Nigerian author and feminist advocate, Chimamanda Ngozi-Adichie, highlighted how Jesus Christ’s treatment of women is an important symbol for gender equality. She made this known while speaking in an interactive forum on Monday.
According to the award-winning writer, the stories in the bible were rooted in particular culture of the Jewish society which at the time was patriarchal and as such, Jesus Christ’s relations with women was something new to them.
She said this was symbolic and proves everyone is equal in the sight of God. She also mentioned the fact that when Christ rose from the dead, the first set of people he came in contact with were women.
A member of the audience, went on to challenge Adichie’s position that men and women were created differently, as he disputed the calls for equality saying:
“If God created a man with 9 ribs and a penis and then he created a woman with 7 ribs and a vagina, it’s not balanced from the beginning. So the argument that a man and a woman should be equal is never going to be balanced. If God wanted us to all be equal, he would have created us as hermaphrodites’ he said.
But Adichie while responding said:
When you say equal, I think it’s important for you to understand that when people say men and women are equal, people are not saying men and women are the same, because, obviously, we are not.
If we were the same, then we wouldn’t even have the problem we have. Because the reason that women have been opressed and suppressed and subjugated is because they’re different from men. And when I say ‘different’, I mean biologically different. Obviously, you talked about vaginas and penises.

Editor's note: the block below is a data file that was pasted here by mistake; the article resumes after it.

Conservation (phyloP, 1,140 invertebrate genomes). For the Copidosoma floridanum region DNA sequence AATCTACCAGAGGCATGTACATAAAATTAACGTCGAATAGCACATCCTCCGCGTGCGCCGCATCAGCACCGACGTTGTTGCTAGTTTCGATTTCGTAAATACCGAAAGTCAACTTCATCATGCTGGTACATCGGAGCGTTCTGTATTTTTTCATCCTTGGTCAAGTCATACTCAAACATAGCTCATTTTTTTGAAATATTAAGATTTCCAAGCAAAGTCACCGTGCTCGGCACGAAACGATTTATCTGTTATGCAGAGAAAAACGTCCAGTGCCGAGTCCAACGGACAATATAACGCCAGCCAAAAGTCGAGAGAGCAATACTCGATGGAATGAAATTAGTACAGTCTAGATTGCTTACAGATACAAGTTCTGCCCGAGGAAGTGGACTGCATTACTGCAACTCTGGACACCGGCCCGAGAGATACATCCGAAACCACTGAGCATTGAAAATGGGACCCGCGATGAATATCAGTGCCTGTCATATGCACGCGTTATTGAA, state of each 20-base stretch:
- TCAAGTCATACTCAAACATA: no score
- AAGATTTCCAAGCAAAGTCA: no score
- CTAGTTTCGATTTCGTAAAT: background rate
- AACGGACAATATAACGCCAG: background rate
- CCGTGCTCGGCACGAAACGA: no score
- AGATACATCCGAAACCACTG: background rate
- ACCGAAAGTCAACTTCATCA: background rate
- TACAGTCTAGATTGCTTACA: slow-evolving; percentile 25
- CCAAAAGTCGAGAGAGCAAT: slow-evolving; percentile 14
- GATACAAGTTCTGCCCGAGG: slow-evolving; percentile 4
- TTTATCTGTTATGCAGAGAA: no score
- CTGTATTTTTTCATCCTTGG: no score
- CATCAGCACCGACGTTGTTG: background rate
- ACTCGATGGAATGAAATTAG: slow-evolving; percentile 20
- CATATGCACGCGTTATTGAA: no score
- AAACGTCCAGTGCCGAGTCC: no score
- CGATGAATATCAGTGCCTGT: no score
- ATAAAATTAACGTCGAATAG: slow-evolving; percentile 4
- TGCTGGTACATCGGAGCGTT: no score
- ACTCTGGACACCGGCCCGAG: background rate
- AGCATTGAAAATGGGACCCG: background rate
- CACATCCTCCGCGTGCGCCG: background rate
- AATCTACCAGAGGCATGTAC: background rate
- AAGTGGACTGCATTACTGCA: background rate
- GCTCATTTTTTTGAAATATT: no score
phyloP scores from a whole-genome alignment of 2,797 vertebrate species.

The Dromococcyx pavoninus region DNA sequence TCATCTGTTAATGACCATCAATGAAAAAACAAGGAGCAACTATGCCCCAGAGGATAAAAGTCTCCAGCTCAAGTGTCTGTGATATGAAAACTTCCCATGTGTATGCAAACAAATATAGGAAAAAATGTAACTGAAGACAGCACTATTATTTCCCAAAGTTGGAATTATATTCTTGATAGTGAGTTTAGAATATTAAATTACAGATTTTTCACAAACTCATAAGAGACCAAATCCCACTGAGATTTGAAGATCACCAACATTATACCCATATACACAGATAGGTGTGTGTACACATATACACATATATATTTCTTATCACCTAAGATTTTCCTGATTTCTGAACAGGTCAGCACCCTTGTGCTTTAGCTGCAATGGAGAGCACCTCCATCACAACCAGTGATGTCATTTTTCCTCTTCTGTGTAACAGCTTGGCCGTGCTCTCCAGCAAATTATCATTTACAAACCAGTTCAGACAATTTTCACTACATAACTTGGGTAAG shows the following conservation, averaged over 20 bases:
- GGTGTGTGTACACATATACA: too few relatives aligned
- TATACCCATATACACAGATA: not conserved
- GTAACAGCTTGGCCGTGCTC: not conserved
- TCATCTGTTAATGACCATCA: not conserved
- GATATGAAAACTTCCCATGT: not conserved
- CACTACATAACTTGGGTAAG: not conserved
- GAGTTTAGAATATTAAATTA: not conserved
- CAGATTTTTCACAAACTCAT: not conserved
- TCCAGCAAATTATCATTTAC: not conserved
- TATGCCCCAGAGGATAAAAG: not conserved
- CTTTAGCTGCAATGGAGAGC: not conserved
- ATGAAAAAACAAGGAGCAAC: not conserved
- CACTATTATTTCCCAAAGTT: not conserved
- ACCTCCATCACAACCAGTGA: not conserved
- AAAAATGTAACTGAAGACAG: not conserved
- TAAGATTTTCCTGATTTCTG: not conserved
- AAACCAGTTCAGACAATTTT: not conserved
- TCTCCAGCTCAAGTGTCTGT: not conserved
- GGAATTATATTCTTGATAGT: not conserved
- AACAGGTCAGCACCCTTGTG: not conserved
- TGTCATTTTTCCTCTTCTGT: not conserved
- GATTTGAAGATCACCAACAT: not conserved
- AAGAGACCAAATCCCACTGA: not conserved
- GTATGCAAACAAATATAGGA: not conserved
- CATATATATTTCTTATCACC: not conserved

When we say men and women are equal, we say that men and women, have… should have – because they still don’t – equal opportunities in all spheres of life. That you should not, because somebody is a woman, say that she cannot do something, or that she cannot be something. That’s what we mean by equality.
Now, we’re talking about equality of the sexes.
There have been movements for other kinds of equality. So, in parts of the West, there’s a movement for racial equality.
Nobody tells black people, nobody says to them, ‘Does this mean you want to be white?’ or ‘Do you think you’re the same as white people?’
You’re Black and you’re White but the point is that you have equal access. That’s what this conversation is about.
Adiche, a strong voice and advocate in the conversation of feminism and gender equality, gets constant criticisms for her opinions on the role and position of women in society.